These maps I’ve been making with very little post-processing. Generally, these are just pencilled and then inked and then scanned and posted, so some of the warts and flaws show from time to time. But, overall, they seem to be working well. I’m still very interested in hearing about anyone using any of these in actual play.
This is mostly done now. There are a few final touches that need to be added in, and the upper layers haven’t been drawn, yet. But this gives a pretty good sense of where I’m headed with this project.
I thought the idea was pretty great, although mostly just a throwaway, initially. But I’ve spent too much time fussing over it, and I think it’s lost some of the original energy.
There is already a section above this, which is well underway, with the surface and the actual bridge itself. By implication, there could be a couple more sections, with the two ends of the bridge off to either side. There are also at least two more implied underground sections, with the tunnel leading off to the right and the stairway leading even deeper. Those may remain unknown, though. Too many things I don’t like in this, although it was fun to try.
After some recent discussion about things DragonQuest, it occurred to me that I haven’t done nearly enough hex-grid maps. So this is a first step in remedying that deficiency.
I think that the under-caverns read well enough that a GM could readily use this without having to do lots of figuring out of what is where, and what the map contains.
If there’s interest, this could turn into another Un-Furnished Dungeon, though being hex-gridded rather than rectilinear probably dooms it from the start. So I’m not going to go into a lot of description of the particular features here, for the most part. But there are a few features that probably bear a little explaining.
- The spiral stair at the center of the large cavern leads up to the building above. The ceiling of the cavern is roughly 20′ high, so the whole stair is more than 40′ up into the building.
- The feature close by the stair (about 5 o’clock from the stair, 1 hex south-east) is a depression or ditch in the floor of the cavern that connects to the tunnel leading away to the right. The opening into the tunnel is only about 3′-4′ tall, though it gets taller as it slopes down away from the cavern. (The stippling pattern in the cavern areas and the lines indicating the slope read as similar values.)
- Several decoratively carved openings line the north-east hallway (upper right)
- The rubble at the upper left can be treated as solid wall, if the GM wants to keep this as a self-contained location, or the passage beyond may connect to something else, if it’s to be part of a larger setting. The stones could also be blocking the passage beyond, but the PCs might discover that there is a way to get through if they move enough of the stones and debris away.
- There is a floor trap in the secret hallway at the far right side which falls about 15 feet to the cavern room below.
As is the case with most of my maps, feel free to use this for any non-commercial purpose (with attribution). You can also contact me if you’d like to use any of my works for a commercial project.
Intersection F is less “intersectiony” than a couple of the previous ones, a little more of a knot, with intertwining ways to get from one side to another. But still, it has the same general organizing idea of an area where several paths off in different directions are interconnected.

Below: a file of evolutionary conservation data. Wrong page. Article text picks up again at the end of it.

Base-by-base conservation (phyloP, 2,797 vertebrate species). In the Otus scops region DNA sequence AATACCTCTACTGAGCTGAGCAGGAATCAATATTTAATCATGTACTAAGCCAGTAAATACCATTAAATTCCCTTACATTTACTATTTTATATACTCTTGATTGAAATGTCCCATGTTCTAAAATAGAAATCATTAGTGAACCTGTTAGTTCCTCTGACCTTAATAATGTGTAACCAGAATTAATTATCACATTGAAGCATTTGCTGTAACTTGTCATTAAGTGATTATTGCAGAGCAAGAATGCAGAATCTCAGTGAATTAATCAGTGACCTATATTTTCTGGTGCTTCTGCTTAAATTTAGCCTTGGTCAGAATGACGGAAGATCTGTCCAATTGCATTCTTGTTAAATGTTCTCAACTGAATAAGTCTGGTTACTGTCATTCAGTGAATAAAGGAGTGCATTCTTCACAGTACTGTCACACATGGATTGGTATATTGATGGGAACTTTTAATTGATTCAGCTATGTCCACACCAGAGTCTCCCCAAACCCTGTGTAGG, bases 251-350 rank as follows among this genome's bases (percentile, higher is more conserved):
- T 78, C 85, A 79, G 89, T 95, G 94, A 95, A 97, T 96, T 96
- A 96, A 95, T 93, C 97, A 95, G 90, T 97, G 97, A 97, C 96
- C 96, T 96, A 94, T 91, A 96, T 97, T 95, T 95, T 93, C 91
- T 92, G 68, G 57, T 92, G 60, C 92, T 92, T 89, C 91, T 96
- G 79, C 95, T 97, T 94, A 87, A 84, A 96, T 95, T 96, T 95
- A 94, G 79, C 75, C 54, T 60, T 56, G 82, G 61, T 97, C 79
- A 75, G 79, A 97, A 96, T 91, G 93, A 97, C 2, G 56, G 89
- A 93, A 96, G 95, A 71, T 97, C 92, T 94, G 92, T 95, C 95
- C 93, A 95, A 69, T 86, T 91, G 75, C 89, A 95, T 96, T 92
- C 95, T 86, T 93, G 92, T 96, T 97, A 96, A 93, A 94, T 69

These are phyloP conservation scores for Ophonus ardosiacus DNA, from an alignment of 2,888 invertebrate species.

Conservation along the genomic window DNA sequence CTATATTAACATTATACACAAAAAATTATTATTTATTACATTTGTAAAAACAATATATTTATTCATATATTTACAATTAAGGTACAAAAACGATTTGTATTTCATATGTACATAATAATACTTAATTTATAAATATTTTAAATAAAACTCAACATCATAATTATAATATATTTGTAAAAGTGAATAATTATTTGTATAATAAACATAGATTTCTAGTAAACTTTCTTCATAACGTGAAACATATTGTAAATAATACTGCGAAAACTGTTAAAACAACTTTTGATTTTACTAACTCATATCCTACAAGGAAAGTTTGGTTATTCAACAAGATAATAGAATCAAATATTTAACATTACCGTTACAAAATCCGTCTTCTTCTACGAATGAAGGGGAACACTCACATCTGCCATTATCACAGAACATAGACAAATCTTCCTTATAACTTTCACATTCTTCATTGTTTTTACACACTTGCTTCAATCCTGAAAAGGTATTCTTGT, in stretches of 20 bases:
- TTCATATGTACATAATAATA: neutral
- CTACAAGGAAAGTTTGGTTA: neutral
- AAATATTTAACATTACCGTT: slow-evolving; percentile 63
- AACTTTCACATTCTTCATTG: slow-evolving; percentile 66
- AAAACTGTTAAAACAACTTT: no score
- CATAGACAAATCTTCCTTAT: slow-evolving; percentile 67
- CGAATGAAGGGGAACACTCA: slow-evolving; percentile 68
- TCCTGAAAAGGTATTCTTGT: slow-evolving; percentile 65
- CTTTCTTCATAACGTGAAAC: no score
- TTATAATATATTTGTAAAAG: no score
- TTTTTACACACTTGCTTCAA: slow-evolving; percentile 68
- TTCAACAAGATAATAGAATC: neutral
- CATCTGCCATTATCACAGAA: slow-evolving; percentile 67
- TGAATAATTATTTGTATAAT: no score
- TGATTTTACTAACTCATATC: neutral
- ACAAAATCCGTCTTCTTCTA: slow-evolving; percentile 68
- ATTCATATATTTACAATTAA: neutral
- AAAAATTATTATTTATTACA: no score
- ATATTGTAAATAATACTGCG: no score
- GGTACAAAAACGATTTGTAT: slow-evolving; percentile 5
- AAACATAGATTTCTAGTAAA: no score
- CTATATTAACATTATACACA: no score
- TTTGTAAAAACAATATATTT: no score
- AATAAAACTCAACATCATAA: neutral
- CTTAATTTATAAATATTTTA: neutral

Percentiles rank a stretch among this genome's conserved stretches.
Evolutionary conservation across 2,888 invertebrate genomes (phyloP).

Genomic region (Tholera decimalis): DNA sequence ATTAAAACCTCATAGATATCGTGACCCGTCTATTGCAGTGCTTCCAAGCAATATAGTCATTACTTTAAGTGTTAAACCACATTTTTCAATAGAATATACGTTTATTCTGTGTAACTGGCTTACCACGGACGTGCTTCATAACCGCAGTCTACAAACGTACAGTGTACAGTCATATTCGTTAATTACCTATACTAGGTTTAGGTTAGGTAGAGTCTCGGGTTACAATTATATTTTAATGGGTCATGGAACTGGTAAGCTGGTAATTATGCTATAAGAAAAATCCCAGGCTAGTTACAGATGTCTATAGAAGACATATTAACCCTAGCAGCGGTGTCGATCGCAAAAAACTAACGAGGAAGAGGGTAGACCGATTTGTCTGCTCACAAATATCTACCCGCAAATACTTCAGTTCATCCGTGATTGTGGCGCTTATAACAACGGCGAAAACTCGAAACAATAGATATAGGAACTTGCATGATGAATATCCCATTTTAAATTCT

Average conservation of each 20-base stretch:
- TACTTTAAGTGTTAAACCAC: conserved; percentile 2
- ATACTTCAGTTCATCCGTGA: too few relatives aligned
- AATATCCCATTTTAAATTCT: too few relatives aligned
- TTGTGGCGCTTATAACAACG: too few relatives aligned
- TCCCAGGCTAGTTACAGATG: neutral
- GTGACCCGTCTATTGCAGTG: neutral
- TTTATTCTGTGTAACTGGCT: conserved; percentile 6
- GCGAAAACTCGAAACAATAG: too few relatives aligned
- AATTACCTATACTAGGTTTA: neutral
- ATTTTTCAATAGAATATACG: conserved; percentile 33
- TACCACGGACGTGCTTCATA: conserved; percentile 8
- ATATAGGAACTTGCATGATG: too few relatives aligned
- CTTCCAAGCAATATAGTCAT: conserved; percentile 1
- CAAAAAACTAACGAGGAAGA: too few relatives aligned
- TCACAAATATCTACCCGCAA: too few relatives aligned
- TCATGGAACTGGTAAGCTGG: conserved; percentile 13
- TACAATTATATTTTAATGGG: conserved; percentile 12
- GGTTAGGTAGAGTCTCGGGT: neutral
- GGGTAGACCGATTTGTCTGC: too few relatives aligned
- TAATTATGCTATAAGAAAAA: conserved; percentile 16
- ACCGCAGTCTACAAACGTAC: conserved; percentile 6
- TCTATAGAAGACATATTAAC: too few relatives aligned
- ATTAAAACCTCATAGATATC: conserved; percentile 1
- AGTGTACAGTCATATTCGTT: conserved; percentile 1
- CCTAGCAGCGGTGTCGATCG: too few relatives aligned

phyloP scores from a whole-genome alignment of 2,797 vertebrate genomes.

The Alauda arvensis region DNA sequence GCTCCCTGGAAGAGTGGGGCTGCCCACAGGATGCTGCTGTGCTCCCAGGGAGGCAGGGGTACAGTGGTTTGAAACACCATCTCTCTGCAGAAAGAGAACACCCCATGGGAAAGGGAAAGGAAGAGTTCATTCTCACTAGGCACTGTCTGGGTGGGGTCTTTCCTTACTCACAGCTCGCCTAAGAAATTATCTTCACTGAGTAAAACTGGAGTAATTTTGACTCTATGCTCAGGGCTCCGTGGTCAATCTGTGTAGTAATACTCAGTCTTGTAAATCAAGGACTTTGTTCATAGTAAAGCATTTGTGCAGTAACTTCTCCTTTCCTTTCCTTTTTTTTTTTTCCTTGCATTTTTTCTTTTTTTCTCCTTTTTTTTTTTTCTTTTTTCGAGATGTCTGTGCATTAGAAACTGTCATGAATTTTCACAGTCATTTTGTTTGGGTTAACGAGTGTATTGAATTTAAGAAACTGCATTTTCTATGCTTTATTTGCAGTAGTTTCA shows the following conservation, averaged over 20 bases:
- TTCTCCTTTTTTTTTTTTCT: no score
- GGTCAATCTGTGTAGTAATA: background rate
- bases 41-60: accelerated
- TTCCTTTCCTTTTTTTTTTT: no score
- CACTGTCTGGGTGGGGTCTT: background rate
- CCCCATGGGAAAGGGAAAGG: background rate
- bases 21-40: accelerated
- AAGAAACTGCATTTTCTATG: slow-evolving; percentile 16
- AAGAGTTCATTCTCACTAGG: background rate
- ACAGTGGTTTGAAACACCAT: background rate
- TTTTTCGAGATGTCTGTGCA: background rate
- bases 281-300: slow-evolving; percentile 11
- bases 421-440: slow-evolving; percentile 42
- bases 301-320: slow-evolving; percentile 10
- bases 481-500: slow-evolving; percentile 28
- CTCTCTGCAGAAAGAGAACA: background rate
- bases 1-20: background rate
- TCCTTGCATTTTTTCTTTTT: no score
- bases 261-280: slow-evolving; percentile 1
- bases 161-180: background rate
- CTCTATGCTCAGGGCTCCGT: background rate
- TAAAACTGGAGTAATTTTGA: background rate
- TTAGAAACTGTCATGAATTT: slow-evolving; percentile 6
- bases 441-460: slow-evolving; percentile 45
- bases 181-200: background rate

This does not have stairs or anything to graphically represent a level change, but it feels to me as though the right side should be higher than the left, and maybe some of the hallways would actually be ramped downward to accommodate the level change.
Well, obviously, the character of the walls was the thing for this one.
At first, I thought it was going to have several states to it, like old etchings. This is the “second state” (the earlier being just a general poche for the solid areas without any particular density close to the walls. But, it seems done, and I don’t feel compelled to mess with it more at this point, so I’m calling it done.
This particular map has several entrance points, which seems entirely appropriate for its wandering, sprawling style. The character of the walls suggests nibbling or biting out pieces to clear the openings. It could also work as a series of islands in a wet swamp.
As is the case with most of my maps, feel free to use this for any non-commercial purpose (with attribution), or contact me if you’d like to use this on a commercial project.
When I started on the recent military perspective map, I just threw blocks at it and let things go where they went. There was not a planned organization or a backstory to drive it. The result, so far, has been interesting, though perhaps difficult to read. The pen shading test I did the other day was just to see if that might help it read better than it did initially.
But, in order to make it playable, I thought that a conventional, top-down style map would be useful for players and GMs to help keep track of where things are located. These two maps are of the same space, then. One is the perspective map that helps indicate the (many) different levels in this. The other is the conventional plan view.
This is still work-in-progress, with more work (including the previously proposed shading ideas, and some coloration to aid in distinguishing levels) to come. But this is far enough along now that it’s worth sharing at this point.
This is Intersection E from the intersections series. Originally the idea for these was that they would be really quick maps (the first couple were only about an hour each to draw), and I’d post one a week, although I’m behind on that count. But, if the Intersections are a year-long project, and I’m giving them letter names, then that would imply about one every other week, and I’m ahead of schedule in that case.
This set of passages comes to a common meeting chamber almost like wires to a chip. There are four connections (one off each edge of the page), and the other two doors from the central meeting area just lead to simple rooms.